Creating Mental Wellness Days

SB 2 requires employers to allow service workers to use accrued paid sick leave for a “mental health wellness day” to attend to their emotional or psychological well-being. Currently, existing law allows service workers to use paid sick leave for their, or their spouse’s or child’s (1) illness, injury or health condition; (2) medical diagnosis, care, or treatment of a physical or mental illness, injury, or health condition; or (3) preventive care. Per bill language, the legislation applies to specified service worker occupations covered by existing law, they are as follows: certain food service industry jobs; health care; hospitality; retail; sanitation industry workers

The legislation also covers certain, specific scenarios in which a worker would need to use a mental health wellness day. They are as follows: where a service worker is a victim of family violence or sexual assault, or the parent or guardian of a child who is a victim of family violence or sexual assault, provided such service worker is not the perpetrator or alleged perpetrator of such family violence or sexual assault; for medical care or psychological or other counseling for physical or psychological injury or disability, to obtain or obtaining services from a victim services organization; to relocate or while relocating due to such family violence or sexual assault; to participate or while participating in any civil or criminal proceedings related to or resulting from such family violence or sexual assault

If signed into law, this will go into effect on October 1, 2023.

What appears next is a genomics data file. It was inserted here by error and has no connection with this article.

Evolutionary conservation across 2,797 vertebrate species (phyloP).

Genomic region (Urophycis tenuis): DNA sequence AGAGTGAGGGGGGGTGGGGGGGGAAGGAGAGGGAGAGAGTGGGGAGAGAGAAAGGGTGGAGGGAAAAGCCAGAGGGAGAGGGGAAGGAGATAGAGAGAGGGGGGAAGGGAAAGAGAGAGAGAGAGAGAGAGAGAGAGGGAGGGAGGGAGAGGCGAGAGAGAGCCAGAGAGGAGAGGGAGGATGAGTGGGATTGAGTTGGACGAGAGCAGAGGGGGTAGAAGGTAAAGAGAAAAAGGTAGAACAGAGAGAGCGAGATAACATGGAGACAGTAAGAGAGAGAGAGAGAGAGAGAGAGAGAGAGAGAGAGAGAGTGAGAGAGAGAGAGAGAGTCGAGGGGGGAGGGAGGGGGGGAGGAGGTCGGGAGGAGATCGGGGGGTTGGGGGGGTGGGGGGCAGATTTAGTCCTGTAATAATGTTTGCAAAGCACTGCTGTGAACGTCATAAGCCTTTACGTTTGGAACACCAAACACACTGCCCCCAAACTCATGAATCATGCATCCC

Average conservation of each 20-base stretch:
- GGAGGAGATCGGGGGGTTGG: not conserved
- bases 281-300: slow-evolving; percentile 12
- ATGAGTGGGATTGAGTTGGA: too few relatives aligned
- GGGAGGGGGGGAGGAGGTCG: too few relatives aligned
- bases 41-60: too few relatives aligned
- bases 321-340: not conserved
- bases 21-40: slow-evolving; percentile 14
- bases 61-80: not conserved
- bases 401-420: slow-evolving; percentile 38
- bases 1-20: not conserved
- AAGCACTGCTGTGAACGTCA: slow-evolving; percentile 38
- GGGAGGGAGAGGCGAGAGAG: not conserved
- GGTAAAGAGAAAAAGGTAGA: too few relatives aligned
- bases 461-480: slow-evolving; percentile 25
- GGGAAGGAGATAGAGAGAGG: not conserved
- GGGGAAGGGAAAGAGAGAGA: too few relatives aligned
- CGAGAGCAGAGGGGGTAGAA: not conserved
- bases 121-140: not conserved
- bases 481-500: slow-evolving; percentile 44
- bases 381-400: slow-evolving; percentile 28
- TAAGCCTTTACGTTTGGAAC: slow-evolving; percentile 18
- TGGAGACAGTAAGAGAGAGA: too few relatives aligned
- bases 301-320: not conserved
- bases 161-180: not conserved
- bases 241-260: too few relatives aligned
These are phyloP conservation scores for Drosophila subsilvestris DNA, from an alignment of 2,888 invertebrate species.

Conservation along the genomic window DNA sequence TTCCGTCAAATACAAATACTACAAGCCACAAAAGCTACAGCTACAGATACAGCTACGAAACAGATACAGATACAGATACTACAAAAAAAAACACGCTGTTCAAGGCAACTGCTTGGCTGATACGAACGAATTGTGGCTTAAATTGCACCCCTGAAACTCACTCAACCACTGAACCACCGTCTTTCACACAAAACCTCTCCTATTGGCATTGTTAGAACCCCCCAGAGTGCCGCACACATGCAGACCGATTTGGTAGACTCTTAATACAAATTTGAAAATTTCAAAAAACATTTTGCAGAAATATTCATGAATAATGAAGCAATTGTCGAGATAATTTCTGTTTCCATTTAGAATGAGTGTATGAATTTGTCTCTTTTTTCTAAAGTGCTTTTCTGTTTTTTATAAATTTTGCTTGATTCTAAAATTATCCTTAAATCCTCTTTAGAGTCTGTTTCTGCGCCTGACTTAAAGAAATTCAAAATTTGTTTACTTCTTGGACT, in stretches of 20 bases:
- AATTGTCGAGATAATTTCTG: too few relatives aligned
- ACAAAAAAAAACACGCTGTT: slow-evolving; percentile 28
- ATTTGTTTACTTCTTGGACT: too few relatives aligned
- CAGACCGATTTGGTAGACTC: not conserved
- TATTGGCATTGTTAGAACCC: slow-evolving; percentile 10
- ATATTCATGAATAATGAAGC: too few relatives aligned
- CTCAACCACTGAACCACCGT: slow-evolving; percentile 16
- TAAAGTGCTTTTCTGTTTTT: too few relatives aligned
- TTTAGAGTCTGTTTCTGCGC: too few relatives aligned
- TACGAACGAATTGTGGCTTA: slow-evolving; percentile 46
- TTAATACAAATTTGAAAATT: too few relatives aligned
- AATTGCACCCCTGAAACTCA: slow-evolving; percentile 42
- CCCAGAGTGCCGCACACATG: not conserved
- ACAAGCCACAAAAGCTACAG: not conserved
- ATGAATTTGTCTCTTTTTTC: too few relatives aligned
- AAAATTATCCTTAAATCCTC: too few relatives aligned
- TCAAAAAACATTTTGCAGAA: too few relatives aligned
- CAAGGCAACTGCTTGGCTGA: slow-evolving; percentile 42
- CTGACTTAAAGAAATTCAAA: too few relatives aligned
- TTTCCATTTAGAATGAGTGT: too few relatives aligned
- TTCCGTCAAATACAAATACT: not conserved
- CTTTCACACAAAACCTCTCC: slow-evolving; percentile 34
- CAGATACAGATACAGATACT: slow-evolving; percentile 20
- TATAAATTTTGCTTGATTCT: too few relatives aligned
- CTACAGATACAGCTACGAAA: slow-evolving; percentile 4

Help for At-Risk Teenagers

SB 2 makes it optional for the State Department of Education (SDE) to hire one full-time employee responsible for awarding a grant to, and collaborating with, a nonprofit organization specializing in identifying and providing services for at-risk teenage students with depression, anxiety, substance abuse struggles, and trauma and conflict-related stresses, per the bill language. The bill continues: the organization must use the grant to train school behavioral health providers to provide them services. The bill allocates $15,000, for the 2024 fiscal year, to SDE from the federal funds the state received under the American Rescue Plan Act of 2021 to fund the awarding of a grant to a nonprofit organization to train school behavioral health providers to identify and provide services for these students. This will go into effect July 1, 2023, if signed into law.

Due to the clear need for this bill, SB 2 received support during the public hearing period of the legislative session. Nicole Chen of Yale Dems spoke in favor of SB 2, saying, “this bill would allocate further resources towards improving children’s access to mental, physical, and emotional health services.” Chen added “this shortage of mental health services for children in Connecticut demands a solution. We should prioritize this issue, increasing funding along with access to professional services and training, in order to ensure children the chance at help.”

The bill heads to the state House of Representative for further debate and action. It previously passed the Committee on Children by a 13-6 tally before landing in the state Senate.